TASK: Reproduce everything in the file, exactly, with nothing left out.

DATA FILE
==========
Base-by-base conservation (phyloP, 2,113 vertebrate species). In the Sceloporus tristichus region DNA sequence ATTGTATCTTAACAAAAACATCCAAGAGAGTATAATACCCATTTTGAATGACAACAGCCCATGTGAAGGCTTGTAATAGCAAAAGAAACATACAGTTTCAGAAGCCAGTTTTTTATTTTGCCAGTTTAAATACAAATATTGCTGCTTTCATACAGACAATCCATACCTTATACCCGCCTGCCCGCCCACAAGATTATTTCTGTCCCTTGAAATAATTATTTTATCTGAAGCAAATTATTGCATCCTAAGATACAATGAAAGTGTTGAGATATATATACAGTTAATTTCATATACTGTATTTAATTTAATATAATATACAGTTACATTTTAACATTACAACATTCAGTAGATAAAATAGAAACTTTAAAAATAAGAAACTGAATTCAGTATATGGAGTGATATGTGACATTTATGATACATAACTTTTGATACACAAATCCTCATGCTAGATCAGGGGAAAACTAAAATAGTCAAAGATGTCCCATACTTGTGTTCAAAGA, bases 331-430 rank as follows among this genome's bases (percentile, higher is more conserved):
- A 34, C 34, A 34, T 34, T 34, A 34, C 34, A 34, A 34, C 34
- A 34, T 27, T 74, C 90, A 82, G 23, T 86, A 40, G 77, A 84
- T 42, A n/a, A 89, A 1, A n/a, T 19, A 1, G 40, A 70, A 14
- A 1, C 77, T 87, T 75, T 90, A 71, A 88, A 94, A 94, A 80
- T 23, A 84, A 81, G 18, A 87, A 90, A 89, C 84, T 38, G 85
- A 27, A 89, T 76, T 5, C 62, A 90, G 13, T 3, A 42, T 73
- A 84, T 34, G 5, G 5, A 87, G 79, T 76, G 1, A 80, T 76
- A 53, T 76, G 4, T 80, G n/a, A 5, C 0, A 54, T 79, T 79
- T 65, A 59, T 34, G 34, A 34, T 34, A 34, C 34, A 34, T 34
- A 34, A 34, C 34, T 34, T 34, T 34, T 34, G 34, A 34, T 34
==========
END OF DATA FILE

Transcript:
Base-by-base conservation (phyloP, 2,113 vertebrate species). In the Sceloporus tristichus region DNA sequence ATTGTATCTTAACAAAAACATCCAAGAGAGTATAATACCCATTTTGAATGACAACAGCCCATGTGAAGGCTTGTAATAGCAAAAGAAACATACAGTTTCAGAAGCCAGTTTTTTATTTTGCCAGTTTAAATACAAATATTGCTGCTTTCATACAGACAATCCATACCTTATACCCGCCTGCCCGCCCACAAGATTATTTCTGTCCCTTGAAATAATTATTTTATCTGAAGCAAATTATTGCATCCTAAGATACAATGAAAGTGTTGAGATATATATACAGTTAATTTCATATACTGTATTTAATTTAATATAATATACAGTTACATTTTAACATTACAACATTCAGTAGATAAAATAGAAACTTTAAAAATAAGAAACTGAATTCAGTATATGGAGTGATATGTGACATTTATGATACATAACTTTTGATACACAAATCCTCATGCTAGATCAGGGGAAAACTAAAATAGTCAAAGATGTCCCATACTTGTGTTCAAAGA, bases 331-430 rank as follows among this genome's bases (percentile, higher is more conserved):
- A 34, C 34, A 34, T 34, T 34, A 34, C 34, A 34, A 34, C 34
- A 34, T 27, T 74, C 90, A 82, G 23, T 86, A 40, G 77, A 84
- T 42, A n/a, A 89, A 1, A n/a, T 19, A 1, G 40, A 70, A 14
- A 1, C 77, T 87, T 75, T 90, A 71, A 88, A 94, A 94, A 80
- T 23, A 84, A 81, G 18, A 87, A 90, A 89, C 84, T 38, G 85
- A 27, A 89, T 76, T 5, C 62, A 90, G 13, T 3, A 42, T 73
- A 84, T 34, G 5, G 5, A 87, G 79, T 76, G 1, A 80, T 76
- A 53, T 76, G 4, T 80, G n/a, A 5, C 0, A 54, T 79, T 79
- T 65, A 59, T 34, G 34, A 34, T 34, A 34, C 34, A 34, T 34
- A 34, A 34, C 34, T 34, T 34, T 34, T 34, G 34, A 34, T 34